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In statistical analysis, change detection or change point detection tries to identify times when the probability distribution of a stochastic process or time series changes. In general the problem concerns both detecting whether or not a change has occurred, or whether several changes might have occurred, and identifying the times of any such changes.
Specific applications, like step detection and edge detection, may be concerned with changes in the mean, variance, correlation, or spectral density of the process. More generally change detection also includes the detection of anomalous behavior: anomaly detection.
Online change detection
Using the sequential analysis ("online") approach, any change test must make a trade-off between these common metrics:
In a Bayes change-detection problem, a prior distribution is available for the change time.
Online change detection is also done using streaming algorithms.
Minimax change detection
In minimax change detection, the objective is to minimize the expected detection delay for some worst-case change-time distribution, subject to a cost or constraint on false alarms.
A key technique for minimax change detection is the CUSUM procedure.
Offline change detection
Basseville (1993, Section 2.6) discusses offline change-in-mean detection with hypothesis testing based on the works of Page and Picard and maximum-likelihood estimation of the change time, related to two-phase regression. Other approaches employ clustering based on maximum likelihood estimation.
"Offline" approaches cannot be used on streaming data because they need to compare to statistics of the complete time series, and cannot react to changes in real time but often provide more accurate estimation of the change time and magnitude.
Applications of change detection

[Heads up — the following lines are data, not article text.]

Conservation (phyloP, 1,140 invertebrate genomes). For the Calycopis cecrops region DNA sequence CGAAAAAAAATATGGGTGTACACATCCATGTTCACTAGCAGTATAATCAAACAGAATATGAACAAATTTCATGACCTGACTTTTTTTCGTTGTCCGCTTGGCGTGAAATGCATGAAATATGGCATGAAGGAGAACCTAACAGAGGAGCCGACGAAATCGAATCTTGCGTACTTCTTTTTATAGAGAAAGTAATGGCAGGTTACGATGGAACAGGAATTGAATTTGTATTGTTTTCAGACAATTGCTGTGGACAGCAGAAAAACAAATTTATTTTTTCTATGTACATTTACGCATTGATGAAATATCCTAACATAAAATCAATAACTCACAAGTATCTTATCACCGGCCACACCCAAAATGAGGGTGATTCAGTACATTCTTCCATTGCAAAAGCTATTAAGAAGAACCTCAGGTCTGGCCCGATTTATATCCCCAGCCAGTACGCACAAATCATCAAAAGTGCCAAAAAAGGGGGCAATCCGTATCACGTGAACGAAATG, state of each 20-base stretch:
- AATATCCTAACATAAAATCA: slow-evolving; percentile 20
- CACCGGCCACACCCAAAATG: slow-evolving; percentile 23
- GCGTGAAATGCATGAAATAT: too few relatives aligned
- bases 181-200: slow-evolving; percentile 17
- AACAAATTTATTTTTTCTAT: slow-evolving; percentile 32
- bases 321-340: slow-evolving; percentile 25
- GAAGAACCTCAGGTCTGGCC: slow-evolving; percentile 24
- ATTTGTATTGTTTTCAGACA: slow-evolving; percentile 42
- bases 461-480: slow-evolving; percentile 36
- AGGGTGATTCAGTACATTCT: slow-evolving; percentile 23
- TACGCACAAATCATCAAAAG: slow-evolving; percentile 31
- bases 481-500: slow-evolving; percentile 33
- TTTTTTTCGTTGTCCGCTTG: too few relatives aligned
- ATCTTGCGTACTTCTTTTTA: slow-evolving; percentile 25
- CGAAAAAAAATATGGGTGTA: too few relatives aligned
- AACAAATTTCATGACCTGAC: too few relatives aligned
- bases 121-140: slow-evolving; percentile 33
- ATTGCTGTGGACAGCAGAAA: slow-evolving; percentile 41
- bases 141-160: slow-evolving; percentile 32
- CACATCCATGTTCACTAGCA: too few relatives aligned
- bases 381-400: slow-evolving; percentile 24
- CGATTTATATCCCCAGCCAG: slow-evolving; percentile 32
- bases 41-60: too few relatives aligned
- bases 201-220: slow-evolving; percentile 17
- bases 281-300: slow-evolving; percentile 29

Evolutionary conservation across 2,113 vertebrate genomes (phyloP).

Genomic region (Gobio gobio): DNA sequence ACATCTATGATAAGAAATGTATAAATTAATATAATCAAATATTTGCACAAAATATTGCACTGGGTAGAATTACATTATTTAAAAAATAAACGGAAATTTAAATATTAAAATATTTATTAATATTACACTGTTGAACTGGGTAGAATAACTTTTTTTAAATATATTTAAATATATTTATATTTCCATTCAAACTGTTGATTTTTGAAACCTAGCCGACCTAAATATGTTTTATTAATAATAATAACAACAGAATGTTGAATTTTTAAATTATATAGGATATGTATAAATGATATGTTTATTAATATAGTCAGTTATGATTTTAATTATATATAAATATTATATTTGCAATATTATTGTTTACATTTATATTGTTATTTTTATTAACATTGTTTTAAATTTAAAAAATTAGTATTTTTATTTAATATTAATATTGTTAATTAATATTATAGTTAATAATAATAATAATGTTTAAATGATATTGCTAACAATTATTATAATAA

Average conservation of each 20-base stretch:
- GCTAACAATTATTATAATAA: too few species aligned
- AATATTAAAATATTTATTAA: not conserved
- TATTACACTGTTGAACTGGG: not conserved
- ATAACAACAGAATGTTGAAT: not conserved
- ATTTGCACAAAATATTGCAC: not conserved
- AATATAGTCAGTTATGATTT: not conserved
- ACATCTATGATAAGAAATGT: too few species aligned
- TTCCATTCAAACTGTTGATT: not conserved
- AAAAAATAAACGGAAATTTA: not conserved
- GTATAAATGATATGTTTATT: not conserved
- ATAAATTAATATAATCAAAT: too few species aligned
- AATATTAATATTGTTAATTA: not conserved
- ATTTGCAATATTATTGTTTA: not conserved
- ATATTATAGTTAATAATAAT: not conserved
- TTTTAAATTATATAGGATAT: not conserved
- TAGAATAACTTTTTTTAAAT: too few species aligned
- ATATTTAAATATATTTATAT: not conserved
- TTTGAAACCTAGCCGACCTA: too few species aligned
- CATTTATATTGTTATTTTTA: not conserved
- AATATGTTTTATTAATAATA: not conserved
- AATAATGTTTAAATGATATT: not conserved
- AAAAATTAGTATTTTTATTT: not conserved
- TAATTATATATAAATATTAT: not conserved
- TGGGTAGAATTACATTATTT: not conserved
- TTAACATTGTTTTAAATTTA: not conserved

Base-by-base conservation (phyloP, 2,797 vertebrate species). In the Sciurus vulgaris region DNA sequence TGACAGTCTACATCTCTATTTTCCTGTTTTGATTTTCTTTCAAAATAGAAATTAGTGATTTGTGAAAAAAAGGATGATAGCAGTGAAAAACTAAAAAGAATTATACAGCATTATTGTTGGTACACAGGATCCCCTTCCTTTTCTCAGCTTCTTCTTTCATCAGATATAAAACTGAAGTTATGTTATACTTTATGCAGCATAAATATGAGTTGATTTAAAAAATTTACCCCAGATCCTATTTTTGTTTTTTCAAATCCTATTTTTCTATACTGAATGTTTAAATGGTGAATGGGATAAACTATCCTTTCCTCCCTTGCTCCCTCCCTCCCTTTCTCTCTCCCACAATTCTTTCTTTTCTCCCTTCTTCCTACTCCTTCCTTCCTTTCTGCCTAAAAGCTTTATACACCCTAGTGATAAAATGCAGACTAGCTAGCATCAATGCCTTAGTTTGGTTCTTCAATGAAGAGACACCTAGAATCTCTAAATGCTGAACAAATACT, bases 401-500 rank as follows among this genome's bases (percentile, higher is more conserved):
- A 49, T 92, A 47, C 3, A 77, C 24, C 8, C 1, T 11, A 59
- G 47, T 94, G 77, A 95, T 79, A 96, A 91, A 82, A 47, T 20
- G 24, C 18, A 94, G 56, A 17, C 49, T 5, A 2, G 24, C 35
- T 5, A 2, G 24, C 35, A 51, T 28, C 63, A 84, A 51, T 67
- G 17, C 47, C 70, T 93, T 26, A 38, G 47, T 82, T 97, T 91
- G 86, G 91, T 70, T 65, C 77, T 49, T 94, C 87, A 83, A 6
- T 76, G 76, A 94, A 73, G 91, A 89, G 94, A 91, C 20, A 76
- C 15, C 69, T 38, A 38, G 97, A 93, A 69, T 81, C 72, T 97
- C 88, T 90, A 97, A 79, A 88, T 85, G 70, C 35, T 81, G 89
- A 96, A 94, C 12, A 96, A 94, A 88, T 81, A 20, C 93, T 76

Linguistic change detection
Linguistic change detection refers to the ability to detect word-level changes across multiple presentations of the same sentence. Researchers have found that the amount of semantic overlap (i.e., relatedness) between the changed word and the new word influences the ease with which such a detection is made (Sturt, Sanford, Stewart, & Dawydiak, 2004). Additional research has found that focussing one's attention to the word that will be changed during the initial reading of the original sentence can improve detection. This was shown using italicized text to focus attention, whereby the word that will be changing is italicized in the original sentence (Sanford, Sanford, Molle, & Emmott, 2006), as well as using clefting constructions such as "It was the tree that needed water." (Kennette, Wurm, & Van Havermaet, 2010). These change-detection phenomena appear to be robust, even occurring cross-linguistically when bilinguals read the original sentence in their native language and the changed sentence in their second language (Kennette, Wurm & Van Havermaet, 2010). Recently, researchers have detected word-level changes in semantics across time by computationally analyzing temporal corpora (for example:the word "gay" has acquired a new meaning over time) using change point detection.
- Structural break—Change in model structure
- Detection theory
- Hypothesis testing
- Recall rate
- Receiver operating characteristic
- Page, E. S. (June 1957). "On problems in which a change in a parameter occurs at an unknown point". Biometrika. 44 (1/2): 248–252. doi:10.1093/biomet/44.1-2.248. JSTOR 2333258.
- Picard, Dominique (1985). "Testing and estimating change-points in time series". Advances in Applied Probability. 17 (4): 841–867. doi:10.2307/1427090. JSTOR 1427090.
- Kulkarni Vivek; Rfou Rami; Perozzi Bryan; Skiena Steven (2015). "Statistically Significant Detection of Linguistic Change". WWW '15 Proceedings of the 24th International Conference on World Wide Web. WWW '15: 625–635. arXiv:1411.3315. doi:10.1145/2736277.2741627. ISBN 9781450334693.